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Friday, January 22, 2016

Single Malt Report: Aberlour-Glenlivet "over 8 years old" cubic bottle (early 1970s)

Let's take another step back in time.  For more than 25 years before they bottled their single malts in imitation brandy bottles, Aberlour used cube-shaped bottles, and specifically for the Italian, French, German, and American markets.  There were a number of versions of the cube, but the whisky I'm reviewing today came from a bottle that looks like this:

Another nice bottle pic from TWE

Aberlour shut down their maltings in 1962, so there's a chance that there's some of their own floor malted malt made its way into this specific whisky.  It was a smaller distillery back then too, with only one pair of stills.  And, as this was bottled in the early '70s, Campbell Distilleries was still the owner at the time.

I was able to purchase a good sized sample of this historical whisky with the help of Cobo (thanks, dude!), so I can actually add a little water to this one if it needs it...

Distillery: Aberlour
Ownership at the time: S. Campbell & Sons, Ltd.
Region: Speyside (Banffshire)
Type: Single Malt
Age: "over 8 years"
Maturation: ???
Alcohol by Volume: 50%
Bottling date: early 1970s
Chillfiltered? Probably not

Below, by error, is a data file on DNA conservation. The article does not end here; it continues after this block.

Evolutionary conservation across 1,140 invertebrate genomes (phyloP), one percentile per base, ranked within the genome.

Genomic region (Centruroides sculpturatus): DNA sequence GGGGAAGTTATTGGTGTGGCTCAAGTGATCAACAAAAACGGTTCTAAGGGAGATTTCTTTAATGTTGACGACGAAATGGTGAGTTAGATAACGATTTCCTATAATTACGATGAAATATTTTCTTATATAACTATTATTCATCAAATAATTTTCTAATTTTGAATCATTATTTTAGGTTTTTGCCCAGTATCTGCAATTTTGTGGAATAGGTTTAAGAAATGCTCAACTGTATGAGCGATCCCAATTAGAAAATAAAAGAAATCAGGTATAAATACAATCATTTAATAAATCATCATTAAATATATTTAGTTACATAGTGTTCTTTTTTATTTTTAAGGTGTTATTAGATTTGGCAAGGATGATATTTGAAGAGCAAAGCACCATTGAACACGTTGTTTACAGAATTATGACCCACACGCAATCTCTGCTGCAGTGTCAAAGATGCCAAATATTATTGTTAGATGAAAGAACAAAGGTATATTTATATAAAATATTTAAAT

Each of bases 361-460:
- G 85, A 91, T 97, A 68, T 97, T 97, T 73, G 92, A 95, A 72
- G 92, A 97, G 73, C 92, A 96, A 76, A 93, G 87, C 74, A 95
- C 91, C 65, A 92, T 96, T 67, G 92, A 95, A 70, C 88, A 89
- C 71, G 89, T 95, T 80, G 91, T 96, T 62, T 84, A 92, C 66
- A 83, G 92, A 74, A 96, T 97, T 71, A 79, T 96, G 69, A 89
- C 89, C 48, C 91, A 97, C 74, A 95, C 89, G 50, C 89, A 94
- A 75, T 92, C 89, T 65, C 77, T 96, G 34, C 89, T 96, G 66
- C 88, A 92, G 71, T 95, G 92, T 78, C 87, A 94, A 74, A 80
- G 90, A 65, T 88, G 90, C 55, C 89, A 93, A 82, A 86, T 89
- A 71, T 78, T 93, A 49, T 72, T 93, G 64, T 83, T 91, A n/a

Color added? Probably not

Its color is dark, like older-bourbon-dark, as opposed to dark orange.

The nose is a little closed at first.  Musty, fruity, a little bit of honey, and lots of roses.  It opens with air.  Macintosh apples then caramel apples then back again.  Fried plantains, cocoa, and pears.  I caught a farmy note twice, but it never appeared again.

Very malty palate, like chocolate malt.  Plump raisins, lots of honey, lemons, and a pleasant bitterness.  A polite quantity of sherry.  Some plum wine in the back.  Sometimes a little toffee-ish.  Very thickly textured and packing quite a kick even after 40 years in a bottle.

The very honeyed finish is lightly sweet with a hint of bitterness.  Tingly ginger note meets plum wine and a whiff of sherry.  Very good length.

WITH WATER (~43%abv)
The nose gets farmier, earthier.  Most of the fruit vanishes, though maybe some citrus remains.  Honey, cinnamon, and some baby powder.

The palate becomes much sweeter and gooey.  Dark Belgian Ale (St. Bernardus!).  Ginger beer, toffee, some nutty sherry, and a wee burnt note.

A bright effervescent herbal bitterness meets brown sugar and raisins in the finish.

Easily this week's winning Aberlour, this whisky has tons of the honey note I enjoy so much in independently bottled ex-bourbon cask Aberlours, but it also has just enough good sherry backing it up to broaden the experience.  It got too sweet for me when I added water, so I recommend it neat.  And, yeah, it's definitely "over 8 years old".  Blind, I would have guessed 12-15 years in unobtrusive casks.  So, if somehow you're lucky enough to be stuck having to choose between this bottling or the VOHM brandy bottle at an auction, I'd recommend this one due to the quality of the whisky.  And the bottle is cooler too.

Availability - Secondary market
Pricing - ???
Rating - 87